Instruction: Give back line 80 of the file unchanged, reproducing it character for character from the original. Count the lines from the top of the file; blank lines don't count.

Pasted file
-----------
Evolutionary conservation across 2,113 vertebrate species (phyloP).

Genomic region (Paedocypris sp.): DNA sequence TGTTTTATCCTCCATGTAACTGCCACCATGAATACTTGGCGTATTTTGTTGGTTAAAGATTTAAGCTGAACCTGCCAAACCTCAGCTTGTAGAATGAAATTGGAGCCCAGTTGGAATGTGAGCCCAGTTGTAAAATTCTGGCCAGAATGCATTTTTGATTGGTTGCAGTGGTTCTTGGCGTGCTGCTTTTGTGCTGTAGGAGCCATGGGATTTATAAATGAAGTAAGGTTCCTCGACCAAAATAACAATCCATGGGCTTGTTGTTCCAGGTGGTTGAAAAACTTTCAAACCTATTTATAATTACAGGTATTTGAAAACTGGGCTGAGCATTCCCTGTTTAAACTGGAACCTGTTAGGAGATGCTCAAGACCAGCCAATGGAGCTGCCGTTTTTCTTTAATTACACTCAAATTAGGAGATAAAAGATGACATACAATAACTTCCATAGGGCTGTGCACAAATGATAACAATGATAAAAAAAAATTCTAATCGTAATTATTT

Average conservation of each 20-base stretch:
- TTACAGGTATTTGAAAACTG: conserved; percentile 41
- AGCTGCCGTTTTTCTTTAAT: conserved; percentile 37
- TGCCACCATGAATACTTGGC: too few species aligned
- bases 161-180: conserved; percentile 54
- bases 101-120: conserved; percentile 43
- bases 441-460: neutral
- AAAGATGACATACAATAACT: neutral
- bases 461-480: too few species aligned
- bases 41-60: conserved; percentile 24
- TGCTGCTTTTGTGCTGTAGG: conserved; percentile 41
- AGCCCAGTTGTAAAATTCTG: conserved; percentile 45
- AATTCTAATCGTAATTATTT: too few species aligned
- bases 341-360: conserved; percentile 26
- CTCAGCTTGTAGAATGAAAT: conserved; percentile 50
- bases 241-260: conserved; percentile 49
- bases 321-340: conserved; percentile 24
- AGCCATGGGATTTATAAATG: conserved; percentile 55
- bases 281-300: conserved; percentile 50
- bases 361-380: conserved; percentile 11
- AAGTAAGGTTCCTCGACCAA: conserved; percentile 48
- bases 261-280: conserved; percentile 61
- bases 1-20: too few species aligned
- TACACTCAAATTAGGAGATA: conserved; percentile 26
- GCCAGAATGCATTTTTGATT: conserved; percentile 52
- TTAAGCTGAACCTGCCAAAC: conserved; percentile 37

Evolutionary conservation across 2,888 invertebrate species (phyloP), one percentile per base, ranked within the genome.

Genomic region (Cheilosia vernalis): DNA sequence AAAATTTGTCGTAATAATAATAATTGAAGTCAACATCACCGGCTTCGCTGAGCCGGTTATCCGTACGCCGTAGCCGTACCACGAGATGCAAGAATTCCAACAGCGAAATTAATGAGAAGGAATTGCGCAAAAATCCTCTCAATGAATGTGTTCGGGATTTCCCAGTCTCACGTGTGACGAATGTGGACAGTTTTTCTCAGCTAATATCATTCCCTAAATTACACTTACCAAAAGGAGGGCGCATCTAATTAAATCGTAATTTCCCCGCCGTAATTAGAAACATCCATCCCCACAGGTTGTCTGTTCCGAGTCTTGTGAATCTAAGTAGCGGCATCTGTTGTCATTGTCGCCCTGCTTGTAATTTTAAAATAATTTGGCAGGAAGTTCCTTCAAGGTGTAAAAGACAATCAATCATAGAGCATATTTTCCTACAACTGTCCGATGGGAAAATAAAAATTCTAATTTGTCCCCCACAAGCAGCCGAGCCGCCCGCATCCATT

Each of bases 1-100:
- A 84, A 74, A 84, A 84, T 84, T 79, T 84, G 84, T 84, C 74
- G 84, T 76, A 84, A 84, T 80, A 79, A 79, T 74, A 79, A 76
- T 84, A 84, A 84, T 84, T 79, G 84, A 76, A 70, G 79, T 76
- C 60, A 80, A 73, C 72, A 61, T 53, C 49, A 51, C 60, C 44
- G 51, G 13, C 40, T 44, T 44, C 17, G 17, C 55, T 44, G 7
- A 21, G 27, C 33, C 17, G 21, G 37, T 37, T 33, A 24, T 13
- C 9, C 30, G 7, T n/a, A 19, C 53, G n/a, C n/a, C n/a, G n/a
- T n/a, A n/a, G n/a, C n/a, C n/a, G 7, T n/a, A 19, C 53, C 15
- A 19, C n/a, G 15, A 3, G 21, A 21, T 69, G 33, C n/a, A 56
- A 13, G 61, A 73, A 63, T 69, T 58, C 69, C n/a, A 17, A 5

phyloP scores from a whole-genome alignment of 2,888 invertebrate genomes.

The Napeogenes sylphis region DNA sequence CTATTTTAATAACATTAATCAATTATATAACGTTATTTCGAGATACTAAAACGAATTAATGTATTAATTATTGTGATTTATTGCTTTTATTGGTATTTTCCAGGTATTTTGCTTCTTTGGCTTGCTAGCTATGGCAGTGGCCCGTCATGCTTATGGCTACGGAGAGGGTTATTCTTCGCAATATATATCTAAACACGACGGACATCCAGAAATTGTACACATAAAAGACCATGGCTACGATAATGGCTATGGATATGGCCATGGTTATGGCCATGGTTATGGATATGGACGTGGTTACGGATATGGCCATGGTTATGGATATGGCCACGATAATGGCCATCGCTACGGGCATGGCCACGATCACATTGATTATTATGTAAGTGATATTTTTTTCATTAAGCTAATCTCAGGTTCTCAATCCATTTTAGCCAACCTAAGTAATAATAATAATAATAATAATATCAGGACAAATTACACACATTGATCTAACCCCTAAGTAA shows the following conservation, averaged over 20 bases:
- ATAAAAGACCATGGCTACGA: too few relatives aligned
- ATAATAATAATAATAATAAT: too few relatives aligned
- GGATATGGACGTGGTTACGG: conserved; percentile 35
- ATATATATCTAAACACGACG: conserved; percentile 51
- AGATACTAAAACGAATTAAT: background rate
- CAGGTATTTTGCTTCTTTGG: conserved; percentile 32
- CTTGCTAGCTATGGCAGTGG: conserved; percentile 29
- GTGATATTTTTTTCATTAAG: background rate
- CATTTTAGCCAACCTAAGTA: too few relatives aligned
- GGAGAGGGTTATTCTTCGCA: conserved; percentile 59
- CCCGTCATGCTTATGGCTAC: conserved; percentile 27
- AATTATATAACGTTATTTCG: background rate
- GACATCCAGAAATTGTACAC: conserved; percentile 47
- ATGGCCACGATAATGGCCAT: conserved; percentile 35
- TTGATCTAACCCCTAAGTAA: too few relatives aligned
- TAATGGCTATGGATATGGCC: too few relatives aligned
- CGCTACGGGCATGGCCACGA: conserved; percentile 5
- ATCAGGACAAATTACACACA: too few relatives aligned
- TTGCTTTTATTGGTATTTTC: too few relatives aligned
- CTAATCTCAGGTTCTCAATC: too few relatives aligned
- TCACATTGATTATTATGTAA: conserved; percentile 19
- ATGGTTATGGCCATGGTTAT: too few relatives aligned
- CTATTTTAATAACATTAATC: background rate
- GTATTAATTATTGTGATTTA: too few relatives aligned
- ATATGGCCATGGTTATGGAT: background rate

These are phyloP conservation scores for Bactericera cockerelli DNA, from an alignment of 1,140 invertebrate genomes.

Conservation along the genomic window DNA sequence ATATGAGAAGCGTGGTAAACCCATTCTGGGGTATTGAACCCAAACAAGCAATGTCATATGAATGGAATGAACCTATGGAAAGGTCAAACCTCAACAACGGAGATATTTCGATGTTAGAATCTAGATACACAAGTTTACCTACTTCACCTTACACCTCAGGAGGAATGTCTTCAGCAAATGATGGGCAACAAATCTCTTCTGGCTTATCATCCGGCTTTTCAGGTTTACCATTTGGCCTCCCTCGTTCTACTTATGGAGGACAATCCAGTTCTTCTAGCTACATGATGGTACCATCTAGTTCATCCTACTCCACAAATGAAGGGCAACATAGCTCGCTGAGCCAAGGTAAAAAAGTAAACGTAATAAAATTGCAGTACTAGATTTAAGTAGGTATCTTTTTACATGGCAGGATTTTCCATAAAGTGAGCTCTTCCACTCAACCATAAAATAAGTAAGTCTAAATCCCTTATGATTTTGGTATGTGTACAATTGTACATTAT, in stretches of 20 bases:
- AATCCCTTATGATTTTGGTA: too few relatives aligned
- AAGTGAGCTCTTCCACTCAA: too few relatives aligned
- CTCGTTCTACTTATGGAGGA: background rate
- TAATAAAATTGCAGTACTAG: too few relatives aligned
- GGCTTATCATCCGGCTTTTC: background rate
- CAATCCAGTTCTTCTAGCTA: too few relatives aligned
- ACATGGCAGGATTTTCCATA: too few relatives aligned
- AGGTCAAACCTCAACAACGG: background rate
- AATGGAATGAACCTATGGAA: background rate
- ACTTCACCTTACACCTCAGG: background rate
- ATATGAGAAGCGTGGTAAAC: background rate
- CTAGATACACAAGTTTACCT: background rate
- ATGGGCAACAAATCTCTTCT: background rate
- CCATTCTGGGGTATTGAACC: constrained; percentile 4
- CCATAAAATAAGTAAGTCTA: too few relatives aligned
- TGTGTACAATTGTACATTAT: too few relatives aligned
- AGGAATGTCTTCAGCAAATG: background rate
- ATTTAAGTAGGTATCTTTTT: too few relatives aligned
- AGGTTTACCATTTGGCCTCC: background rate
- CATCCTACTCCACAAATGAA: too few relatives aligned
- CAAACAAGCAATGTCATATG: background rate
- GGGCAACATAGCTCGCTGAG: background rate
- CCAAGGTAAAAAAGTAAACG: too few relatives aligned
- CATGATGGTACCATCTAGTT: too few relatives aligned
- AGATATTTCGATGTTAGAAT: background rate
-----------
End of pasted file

- ACTTCACCTTACACCTCAGG: background rate